My day is spent fixing any trucks that come into our shop in order to sell them or rent them out.
Bus and Truck Mechanics and Diesel Engine Specialists
Salary Median (2020)
Projected Job Growth (2019-2029)
+3.4% (slower than the average)
Most Common Level of Education
High school diploma or equivalent
Roadtrip Nation Leaders in This Career
What Bus and Truck Mechanics and Diesel Engine Specialists Do
Diagnose, adjust, repair, or overhaul buses and trucks, or maintain and repair any type of diesel engines. Includes mechanics working primarily with automobile or marine diesel engines.
Other Job Titles Bus and Truck Mechanics and Diesel Engine Specialists May Have
Bus Mechanic, Diesel Mechanic, Diesel Technician, Fleet Mechanic, General Repair Mechanic, Mechanic, Service Technician, Trailer Mechanic, Transit Mechanic, Truck Mechanic
How Leaders Describe a Typical Day at Work
Five days a week for four hours a day, I teach a cohort of students theory of diesel technology. I lecture and then we apply the theory in lab through hands-on practice. After class, I grade papers, create new lab tasks and lesson plans, or attend meetings. I'm a CWI senator for the diesel department. This allows me to voice the department's concerns or needs to school officials. I also visit high schools or meet with programs, like LatinX, to share the career opportunities our program offers.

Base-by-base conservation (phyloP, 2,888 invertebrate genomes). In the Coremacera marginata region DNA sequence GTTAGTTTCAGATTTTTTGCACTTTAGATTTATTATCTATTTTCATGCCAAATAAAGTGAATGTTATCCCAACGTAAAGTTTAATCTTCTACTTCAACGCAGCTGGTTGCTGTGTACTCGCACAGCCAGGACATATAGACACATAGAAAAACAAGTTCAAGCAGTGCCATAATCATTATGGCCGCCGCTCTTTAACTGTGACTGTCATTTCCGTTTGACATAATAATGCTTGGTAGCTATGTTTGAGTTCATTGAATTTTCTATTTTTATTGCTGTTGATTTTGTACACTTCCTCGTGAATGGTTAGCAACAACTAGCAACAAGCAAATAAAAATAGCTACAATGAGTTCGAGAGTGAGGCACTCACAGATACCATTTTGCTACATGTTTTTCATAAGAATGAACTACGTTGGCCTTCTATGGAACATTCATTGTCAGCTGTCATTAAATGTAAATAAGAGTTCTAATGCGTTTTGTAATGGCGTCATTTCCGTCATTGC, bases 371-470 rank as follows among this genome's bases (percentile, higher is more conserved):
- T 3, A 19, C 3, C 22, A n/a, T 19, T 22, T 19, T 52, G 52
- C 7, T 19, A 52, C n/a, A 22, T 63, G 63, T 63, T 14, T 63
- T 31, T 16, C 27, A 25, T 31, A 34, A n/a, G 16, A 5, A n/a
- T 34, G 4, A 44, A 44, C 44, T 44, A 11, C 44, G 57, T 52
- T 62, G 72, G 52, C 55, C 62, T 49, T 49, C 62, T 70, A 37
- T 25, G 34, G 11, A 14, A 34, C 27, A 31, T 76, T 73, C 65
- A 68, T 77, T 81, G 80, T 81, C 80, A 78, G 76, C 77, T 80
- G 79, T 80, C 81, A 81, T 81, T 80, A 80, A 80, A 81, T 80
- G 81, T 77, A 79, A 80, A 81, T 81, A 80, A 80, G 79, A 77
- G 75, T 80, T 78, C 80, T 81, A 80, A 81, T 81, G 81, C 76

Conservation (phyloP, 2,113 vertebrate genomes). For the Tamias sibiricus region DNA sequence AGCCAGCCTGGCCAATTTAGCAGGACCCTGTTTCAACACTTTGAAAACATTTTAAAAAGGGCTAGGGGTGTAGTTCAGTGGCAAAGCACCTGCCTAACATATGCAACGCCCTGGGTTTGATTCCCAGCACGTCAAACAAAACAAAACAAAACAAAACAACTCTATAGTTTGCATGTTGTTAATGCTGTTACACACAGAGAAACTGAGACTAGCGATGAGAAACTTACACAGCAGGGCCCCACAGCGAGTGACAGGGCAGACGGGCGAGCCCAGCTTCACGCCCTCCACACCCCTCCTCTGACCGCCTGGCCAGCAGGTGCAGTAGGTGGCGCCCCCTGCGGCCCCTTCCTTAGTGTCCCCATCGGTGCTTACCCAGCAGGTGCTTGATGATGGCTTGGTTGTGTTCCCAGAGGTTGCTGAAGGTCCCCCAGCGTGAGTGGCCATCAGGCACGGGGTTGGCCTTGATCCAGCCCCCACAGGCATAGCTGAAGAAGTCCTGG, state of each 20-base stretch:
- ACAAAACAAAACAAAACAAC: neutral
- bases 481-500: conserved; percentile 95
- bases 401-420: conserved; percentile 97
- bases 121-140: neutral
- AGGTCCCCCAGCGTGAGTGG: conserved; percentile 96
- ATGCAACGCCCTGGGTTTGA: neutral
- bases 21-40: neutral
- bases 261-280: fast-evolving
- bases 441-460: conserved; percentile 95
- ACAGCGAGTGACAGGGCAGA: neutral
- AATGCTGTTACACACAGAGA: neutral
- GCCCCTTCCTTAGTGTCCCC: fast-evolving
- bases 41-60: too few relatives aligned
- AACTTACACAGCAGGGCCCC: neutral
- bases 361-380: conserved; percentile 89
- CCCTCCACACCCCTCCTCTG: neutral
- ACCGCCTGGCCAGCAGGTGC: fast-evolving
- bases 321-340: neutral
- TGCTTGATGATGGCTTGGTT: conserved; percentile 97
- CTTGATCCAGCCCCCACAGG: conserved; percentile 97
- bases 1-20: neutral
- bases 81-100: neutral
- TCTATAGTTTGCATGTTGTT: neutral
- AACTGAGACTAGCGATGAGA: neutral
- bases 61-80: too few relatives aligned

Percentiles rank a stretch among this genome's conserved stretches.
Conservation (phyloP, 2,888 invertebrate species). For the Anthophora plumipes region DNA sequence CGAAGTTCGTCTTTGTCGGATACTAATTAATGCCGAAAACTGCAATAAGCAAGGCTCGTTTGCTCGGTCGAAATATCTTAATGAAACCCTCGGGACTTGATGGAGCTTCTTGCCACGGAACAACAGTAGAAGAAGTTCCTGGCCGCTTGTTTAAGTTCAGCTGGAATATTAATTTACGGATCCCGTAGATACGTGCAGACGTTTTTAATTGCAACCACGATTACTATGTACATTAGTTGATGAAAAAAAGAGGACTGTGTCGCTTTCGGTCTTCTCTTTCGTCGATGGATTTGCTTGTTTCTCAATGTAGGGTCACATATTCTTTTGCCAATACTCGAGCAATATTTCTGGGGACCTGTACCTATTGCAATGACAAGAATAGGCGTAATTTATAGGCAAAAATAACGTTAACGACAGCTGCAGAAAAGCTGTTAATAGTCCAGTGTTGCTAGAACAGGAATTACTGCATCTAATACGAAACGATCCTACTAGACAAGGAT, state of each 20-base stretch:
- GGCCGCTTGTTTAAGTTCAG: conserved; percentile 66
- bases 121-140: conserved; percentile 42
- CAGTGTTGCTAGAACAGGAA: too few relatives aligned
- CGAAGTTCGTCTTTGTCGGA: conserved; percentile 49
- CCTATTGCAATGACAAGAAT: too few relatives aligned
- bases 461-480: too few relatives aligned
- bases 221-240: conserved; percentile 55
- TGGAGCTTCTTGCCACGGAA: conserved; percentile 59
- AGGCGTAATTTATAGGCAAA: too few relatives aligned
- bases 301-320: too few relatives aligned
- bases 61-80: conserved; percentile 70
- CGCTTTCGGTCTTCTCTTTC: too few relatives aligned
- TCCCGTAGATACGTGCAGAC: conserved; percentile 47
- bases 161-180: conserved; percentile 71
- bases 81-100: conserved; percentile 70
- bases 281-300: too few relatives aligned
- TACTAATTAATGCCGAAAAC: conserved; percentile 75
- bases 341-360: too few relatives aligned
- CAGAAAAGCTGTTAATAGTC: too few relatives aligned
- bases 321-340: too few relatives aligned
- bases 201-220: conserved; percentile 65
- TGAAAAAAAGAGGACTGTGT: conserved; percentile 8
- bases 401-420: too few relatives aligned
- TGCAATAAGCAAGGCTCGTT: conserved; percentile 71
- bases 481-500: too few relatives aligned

Tasks & Responsibilities May Include
- Inspect brake systems, steering mechanisms, wheel bearings, and other important parts to ensure that they are in proper operating condition.
- Use handtools, such as screwdrivers, pliers, wrenches, pressure gauges, or precision instruments, as well as power tools, such as pneumatic wrenches, lathes, welding equipment, or jacks and hoists.
- Adjust and reline brakes, align wheels, tighten bolts and screws, and reassemble equipment.
- Examine and adjust protective guards, loose bolts, and specified safety devices.
- Perform routine maintenance such as changing oil, checking batteries, and lubricating equipment and machinery.
This page includes information from theO*NET 26.1 Databaseby the U.S. Department of Labor, Employment and Training Administration (USDOL/ETA). Used under theCC BY 4.0license. O*NET® is a trademark of USDOL/ETA.